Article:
27. @ROGER MEXICO

    Couper

    “The inclusion of the RAF in the question is the usual ‘legacy’ problem. YouGov have been using that wording since at least September 2014 – here for example:”

    ———-

    Ah, so as long as they made the faux pas earlier that makes it ok, and it even justifies repeating it later on then?

    Which I’d that sooner, woulda made all kinds of things much easier…

  28. @oldnat

    Apols for repeating your point: shoulda guessed you’d be on the case!!

    Still, not a disaster to have agreement, eh?

  29. I hope someone in the commons asks Cameron to guarantee that these attacks on Isis won’t suddenly – by complete accident – turn into regime change in Syria.

    I predict lots of entertaining wriggling.

  30. Cameron losing the vote doesn’t seem feasable to me, but if it does go that way, it could do wonders for Corbyns “doing well as leader” score.

  31. OldNat & Carfrew

    I’m not sure that it’s that bad a question though. It’s not inaccurate and it makes clear that airstrikes are already happening – the question is whether the Brits join in. Anyone who stops reading halfway through the question is not going to give a particularly considered response anyway. The gains of sticking probably outweigh the losses.

  32. @Roger

    Yes, you’re not really engaging with Coups’ point. Which is that there is no need to mention the RAF, and to do so risks skewing responses owing to the regard in which such an institution is held.

    Plus it flies in the face of the idea of giving more minimal info. in other questions.

  33. @ Carfrew – But it will be the RAF carrying out bombing raids. That is fact. How is including a fact ‘skewing responses’?

  34. “Terrorist sympathiser” comment very rude and uncalled for – a touch of Cameron’ inner Flashman revealing itself.

    Too late for it to make any difference, though. Any MP who yesterday believed that airstrikes were justified, but today decides to vote against because they’re angry at Cameron probably isn’t giving their consideration of the question the weight it deserves.

    Fortunately for Cameron, so much new news will be generated by the end of the week (the debate, the vote, the bombing, the diplomatic reaction – and that’s before anything else in the news) the remark will probably slide by without too much issue. It would be tactically unwise for Labour to bang on about it, as it would just leave the echo of it in people’s ears and give journalists an excuse to reprint some of McDonnell’s old quotes.

    If I were Labour, I’d be looking for a chink in the government’s armour on another front (perhaps the steep rise in Council Tax that’s coming?) and prepare an offensive on that – which the whole party can throw their weight behind.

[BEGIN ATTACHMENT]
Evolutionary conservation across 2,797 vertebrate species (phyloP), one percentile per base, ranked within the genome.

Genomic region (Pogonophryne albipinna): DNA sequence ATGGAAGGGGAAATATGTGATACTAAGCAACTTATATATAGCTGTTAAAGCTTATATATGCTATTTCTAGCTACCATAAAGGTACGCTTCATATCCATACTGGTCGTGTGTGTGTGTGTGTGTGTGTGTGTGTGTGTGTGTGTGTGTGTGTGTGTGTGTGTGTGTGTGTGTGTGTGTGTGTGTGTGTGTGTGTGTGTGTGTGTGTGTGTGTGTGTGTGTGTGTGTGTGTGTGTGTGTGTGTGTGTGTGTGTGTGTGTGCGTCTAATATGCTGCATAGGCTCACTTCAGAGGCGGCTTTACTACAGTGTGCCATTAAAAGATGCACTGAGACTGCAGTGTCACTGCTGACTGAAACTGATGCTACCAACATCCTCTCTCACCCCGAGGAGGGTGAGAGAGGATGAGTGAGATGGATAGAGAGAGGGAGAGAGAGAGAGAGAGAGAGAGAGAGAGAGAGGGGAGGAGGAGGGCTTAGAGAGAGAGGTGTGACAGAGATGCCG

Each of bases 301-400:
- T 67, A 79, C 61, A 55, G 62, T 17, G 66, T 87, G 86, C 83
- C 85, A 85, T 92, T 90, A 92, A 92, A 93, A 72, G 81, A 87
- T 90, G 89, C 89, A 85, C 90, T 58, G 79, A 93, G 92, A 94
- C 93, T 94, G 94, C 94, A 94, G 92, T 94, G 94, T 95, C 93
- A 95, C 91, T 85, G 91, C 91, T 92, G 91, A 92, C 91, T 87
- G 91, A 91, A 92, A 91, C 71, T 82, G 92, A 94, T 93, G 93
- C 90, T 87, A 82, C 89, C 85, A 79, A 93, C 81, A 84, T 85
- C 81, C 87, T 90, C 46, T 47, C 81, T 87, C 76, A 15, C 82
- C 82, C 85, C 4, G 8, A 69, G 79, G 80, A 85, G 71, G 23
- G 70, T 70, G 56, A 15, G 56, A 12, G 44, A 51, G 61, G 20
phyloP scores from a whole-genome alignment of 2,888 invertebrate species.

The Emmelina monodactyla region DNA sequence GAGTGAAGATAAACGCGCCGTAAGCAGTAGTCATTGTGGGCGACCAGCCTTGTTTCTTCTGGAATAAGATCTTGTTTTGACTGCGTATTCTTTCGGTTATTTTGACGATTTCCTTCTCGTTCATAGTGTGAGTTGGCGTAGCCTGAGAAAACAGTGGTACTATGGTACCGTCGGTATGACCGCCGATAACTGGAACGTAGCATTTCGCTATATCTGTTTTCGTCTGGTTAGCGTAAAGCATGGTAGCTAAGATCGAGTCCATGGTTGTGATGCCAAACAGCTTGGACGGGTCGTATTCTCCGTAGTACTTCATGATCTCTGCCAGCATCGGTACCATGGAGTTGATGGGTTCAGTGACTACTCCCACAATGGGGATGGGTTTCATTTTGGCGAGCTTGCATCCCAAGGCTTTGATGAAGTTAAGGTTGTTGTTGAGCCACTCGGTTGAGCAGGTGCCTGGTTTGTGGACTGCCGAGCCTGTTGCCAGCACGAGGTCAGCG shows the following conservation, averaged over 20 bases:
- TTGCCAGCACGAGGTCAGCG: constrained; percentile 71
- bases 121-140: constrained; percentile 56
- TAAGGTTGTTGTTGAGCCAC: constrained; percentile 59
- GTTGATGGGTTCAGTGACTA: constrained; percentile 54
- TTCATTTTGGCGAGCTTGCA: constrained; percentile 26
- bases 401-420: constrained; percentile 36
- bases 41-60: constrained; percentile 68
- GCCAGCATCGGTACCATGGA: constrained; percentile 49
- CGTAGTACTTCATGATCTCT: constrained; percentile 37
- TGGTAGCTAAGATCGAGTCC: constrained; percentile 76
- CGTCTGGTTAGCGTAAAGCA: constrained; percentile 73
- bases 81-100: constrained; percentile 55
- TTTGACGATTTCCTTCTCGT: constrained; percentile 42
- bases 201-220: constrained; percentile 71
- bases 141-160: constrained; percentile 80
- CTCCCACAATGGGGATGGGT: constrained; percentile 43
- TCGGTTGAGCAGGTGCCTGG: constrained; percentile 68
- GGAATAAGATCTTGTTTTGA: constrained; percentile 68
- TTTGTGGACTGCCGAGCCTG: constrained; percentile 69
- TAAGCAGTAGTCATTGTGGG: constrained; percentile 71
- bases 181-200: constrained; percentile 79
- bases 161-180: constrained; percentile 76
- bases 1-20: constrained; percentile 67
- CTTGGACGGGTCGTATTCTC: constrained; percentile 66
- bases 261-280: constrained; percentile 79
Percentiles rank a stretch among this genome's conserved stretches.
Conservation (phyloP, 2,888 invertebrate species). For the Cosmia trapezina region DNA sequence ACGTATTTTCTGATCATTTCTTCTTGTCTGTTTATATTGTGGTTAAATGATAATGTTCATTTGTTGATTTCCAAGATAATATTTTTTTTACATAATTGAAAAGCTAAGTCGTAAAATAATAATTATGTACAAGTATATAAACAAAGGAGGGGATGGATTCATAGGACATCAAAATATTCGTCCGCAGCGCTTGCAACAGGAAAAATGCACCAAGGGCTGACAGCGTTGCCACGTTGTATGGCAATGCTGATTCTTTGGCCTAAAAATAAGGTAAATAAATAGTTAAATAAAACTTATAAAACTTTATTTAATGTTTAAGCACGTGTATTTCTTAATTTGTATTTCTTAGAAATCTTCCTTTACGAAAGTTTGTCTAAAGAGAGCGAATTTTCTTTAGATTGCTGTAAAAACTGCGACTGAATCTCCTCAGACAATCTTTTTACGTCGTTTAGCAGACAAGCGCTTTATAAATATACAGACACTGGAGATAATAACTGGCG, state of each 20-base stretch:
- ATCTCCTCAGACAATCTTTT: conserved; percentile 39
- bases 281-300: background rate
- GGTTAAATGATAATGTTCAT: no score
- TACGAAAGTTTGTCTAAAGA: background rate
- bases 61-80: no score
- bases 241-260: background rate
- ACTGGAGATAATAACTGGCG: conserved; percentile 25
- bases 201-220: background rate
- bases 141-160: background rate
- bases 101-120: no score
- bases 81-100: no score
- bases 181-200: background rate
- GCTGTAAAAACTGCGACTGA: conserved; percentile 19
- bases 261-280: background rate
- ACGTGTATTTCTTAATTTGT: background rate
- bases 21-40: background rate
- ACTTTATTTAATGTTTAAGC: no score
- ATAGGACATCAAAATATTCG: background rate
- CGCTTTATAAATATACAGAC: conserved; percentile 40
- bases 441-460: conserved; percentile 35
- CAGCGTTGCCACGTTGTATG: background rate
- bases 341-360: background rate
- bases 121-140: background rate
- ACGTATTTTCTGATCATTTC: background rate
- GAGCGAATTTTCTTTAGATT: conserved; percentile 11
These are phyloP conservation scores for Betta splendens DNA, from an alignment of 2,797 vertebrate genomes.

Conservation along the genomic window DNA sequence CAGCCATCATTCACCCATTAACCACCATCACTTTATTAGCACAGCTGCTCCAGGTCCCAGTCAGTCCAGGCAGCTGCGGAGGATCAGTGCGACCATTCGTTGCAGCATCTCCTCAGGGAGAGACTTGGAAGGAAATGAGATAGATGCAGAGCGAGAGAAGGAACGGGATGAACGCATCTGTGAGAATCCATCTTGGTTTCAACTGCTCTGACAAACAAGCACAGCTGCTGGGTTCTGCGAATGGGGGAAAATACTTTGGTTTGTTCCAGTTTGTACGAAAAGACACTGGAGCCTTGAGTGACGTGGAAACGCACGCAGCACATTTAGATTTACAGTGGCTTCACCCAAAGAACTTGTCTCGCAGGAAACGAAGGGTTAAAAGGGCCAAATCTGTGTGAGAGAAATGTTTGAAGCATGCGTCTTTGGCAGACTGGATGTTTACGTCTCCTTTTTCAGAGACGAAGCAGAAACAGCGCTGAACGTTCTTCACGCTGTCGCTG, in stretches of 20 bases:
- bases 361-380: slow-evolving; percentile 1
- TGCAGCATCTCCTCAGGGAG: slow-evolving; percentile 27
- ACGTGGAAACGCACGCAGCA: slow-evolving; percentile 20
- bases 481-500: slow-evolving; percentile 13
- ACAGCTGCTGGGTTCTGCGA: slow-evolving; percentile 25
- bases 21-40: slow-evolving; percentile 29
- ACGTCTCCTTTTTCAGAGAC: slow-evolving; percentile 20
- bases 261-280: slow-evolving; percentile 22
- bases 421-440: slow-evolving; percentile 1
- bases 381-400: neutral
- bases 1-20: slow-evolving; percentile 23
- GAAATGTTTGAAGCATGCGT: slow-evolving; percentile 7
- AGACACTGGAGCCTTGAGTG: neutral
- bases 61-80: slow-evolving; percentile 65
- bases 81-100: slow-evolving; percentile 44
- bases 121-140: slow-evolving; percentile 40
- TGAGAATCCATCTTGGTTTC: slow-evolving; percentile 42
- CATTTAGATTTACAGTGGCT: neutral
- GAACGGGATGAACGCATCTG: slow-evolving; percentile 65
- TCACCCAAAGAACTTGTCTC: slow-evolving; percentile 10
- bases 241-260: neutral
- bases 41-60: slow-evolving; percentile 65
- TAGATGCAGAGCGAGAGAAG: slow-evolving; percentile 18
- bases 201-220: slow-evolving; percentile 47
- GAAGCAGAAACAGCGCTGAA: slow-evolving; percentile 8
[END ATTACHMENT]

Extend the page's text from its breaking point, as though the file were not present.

35. OLDNAT

    You forgot to put IMO on your post to Rob Sheffield. We could say alas………………… about most of your posts but we have better manners.

  36. @Watchit

    For the reason I gave, and indeed Coups gave. Because of associating with feel-good facts.

    It’s also a fact that women and children may lose their lives in the raids. But if we included that fact in the question, can you see the problem?

    If not, I can’t help you…

  37. The Tory lead of 11 points is now in line with my own views on the current position. Labour doing badly and it’s leader worse.

    Not surprised at the drop in support for action, parts of the media have been pushing the civilian casulties agenda hard but without reminding us of the thousands murdered by ISIL.

  38. @Wood
    “Cameron losing the vote doesn’t seem feasable to me, but if it does go that way, it could do wonders for Corbyns “doing well as leader” score.”

    Corbyn’s score was always likely to fall sharply after Paris. Whether he has been right or wrong about what he has said since, the public overall were in no mood to hear it.

    John Rentoul has calculated that the Government should win the vote by about 100 – assuming the support of around 30 Labour MPs and about 40 Labour abstentions.

  39. Anthony doesn’t mention it here but according to the Times, men support Cameron on this, 58% to 26% but women support him only 39% to 36%.

    How would it change if there was a Paris style attack in a major city tomorrow?

  40. @CarFrew – I don’t really think of the RAF as ‘a feel good fact’. Just as a fact that it’s the RAF that will be carrying out any raids, should we go to war.

    As for women and children losing their lives, yes, that will inevitably happen and has already been happening for 5 years in Syria, along with genocide, mass rapes, the institution of slavery, massacres of POWs, the murders of gay men, and everything imaginable that can occur under the auspices of war and an accompanying reign of terror. The idea that Syrians are safe so long as the RAF doesn’t bomb Islamic State is laughable.

  41. My view is that this latest polling data demonstrates that the incompetence surrounding Corbyn’s party management skills has had a major impact, and denied him a rel opportunity. He really is an appalling leader.

    It was very noticable to me, that last week and across the weekend, the story was about the Labour process, not the decision for war. Clearly, this was going to be disastrous for Labour, as the inability to present any kind of united front and move the story on was impossible, until their approach to any vote was resolved.